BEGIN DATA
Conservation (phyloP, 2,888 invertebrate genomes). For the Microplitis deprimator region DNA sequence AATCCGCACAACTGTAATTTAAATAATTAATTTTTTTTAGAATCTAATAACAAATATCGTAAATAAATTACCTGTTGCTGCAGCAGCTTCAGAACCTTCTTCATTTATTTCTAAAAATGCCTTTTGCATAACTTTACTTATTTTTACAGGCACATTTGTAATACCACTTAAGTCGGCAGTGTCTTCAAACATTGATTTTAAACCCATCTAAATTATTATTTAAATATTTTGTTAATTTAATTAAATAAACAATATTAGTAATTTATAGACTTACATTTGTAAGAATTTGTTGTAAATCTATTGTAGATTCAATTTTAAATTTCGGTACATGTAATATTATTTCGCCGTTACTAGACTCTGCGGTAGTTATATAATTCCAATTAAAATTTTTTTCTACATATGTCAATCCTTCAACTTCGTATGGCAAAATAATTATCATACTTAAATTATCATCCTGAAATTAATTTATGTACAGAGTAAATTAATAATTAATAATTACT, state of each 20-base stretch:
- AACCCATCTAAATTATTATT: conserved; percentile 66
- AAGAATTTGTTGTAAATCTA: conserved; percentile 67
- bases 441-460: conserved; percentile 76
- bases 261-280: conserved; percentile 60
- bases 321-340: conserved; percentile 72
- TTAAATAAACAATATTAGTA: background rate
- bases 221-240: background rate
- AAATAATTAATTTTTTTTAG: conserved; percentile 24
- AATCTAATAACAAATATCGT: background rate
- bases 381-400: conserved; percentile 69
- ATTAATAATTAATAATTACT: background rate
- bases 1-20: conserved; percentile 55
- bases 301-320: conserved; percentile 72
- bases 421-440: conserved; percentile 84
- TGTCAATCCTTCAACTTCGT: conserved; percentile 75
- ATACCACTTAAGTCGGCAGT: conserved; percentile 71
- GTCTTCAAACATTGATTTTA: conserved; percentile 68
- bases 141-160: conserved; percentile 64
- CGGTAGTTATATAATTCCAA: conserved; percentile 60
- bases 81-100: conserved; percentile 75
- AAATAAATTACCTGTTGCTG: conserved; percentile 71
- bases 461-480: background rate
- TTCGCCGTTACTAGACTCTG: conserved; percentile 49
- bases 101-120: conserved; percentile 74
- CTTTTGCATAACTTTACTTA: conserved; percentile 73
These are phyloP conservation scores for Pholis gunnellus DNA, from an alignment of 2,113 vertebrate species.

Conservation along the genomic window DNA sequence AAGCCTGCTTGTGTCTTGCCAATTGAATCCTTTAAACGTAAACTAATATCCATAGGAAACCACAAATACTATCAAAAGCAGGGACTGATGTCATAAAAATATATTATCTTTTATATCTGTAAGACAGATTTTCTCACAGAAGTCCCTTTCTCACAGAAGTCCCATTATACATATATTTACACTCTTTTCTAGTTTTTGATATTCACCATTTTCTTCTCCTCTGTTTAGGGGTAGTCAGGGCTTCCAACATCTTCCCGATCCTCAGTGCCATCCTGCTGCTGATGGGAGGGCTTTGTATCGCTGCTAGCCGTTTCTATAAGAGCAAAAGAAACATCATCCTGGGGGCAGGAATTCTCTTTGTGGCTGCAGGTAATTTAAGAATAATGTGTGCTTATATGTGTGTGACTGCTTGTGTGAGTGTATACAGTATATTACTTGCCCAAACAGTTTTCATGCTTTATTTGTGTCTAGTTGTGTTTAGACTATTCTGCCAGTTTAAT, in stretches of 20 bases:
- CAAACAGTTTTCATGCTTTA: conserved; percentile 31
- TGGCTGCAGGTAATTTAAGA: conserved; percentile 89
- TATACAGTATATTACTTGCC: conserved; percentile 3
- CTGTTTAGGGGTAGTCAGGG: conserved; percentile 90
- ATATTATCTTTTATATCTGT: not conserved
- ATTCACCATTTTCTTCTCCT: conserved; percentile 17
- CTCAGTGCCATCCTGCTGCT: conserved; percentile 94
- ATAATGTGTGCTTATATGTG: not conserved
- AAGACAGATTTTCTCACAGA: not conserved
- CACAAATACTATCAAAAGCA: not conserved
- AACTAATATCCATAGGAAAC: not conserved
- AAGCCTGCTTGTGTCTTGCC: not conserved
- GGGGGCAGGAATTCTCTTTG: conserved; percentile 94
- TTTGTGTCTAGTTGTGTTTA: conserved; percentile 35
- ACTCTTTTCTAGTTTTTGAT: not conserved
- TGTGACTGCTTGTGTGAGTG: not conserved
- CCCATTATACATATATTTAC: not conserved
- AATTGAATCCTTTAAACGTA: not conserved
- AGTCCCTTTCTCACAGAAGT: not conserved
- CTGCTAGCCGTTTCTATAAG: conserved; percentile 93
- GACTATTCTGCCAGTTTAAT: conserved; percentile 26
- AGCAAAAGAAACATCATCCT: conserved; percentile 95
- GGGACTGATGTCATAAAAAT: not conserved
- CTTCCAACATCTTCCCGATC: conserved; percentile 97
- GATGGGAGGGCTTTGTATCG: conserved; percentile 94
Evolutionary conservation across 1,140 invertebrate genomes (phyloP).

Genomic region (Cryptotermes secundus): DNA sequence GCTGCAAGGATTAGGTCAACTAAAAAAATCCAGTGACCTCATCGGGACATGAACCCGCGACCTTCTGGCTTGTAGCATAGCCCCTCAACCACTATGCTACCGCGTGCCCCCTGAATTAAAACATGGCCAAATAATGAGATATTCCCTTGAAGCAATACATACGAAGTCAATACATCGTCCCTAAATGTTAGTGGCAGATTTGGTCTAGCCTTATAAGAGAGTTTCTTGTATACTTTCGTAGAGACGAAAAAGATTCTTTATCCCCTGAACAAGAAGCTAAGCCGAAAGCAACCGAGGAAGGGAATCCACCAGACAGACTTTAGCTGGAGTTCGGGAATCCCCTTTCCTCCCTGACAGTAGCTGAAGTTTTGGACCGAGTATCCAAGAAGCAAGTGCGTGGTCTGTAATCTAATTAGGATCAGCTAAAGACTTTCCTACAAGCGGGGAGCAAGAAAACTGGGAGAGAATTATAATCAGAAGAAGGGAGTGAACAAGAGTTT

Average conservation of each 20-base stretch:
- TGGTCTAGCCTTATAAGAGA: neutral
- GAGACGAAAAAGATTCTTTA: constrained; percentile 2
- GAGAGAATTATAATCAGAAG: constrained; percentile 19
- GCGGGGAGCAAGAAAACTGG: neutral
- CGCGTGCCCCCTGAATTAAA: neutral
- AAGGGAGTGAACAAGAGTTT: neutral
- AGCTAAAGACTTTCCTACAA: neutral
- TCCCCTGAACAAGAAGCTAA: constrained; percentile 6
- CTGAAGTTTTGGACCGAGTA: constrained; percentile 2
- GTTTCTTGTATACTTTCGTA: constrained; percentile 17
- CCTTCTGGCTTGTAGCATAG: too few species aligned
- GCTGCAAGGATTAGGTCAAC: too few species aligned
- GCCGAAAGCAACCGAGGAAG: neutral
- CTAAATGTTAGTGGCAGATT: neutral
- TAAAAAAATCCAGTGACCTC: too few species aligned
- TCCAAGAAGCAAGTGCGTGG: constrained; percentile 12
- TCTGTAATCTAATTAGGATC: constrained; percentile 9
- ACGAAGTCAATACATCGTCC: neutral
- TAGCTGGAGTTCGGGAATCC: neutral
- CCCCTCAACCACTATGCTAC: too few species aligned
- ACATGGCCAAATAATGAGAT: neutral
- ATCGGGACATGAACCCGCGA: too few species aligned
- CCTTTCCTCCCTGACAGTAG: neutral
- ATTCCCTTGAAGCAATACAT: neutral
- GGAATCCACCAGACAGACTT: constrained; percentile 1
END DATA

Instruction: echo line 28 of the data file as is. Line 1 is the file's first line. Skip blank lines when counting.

Conservation along the genomic window DNA sequence AAGCCTGCTTGTGTCTTGCCAATTGAATCCTTTAAACGTAAACTAATATCCATAGGAAACCACAAATACTATCAAAAGCAGGGACTGATGTCATAAAAATATATTATCTTTTATATCTGTAAGACAGATTTTCTCACAGAAGTCCCTTTCTCACAGAAGTCCCATTATACATATATTTACACTCTTTTCTAGTTTTTGATATTCACCATTTTCTTCTCCTCTGTTTAGGGGTAGTCAGGGCTTCCAACATCTTCCCGATCCTCAGTGCCATCCTGCTGCTGATGGGAGGGCTTTGTATCGCTGCTAGCCGTTTCTATAAGAGCAAAAGAAACATCATCCTGGGGGCAGGAATTCTCTTTGTGGCTGCAGGTAATTTAAGAATAATGTGTGCTTATATGTGTGTGACTGCTTGTGTGAGTGTATACAGTATATTACTTGCCCAAACAGTTTTCATGCTTTATTTGTGTCTAGTTGTGTTTAGACTATTCTGCCAGTTTAAT, in stretches of 20 bases: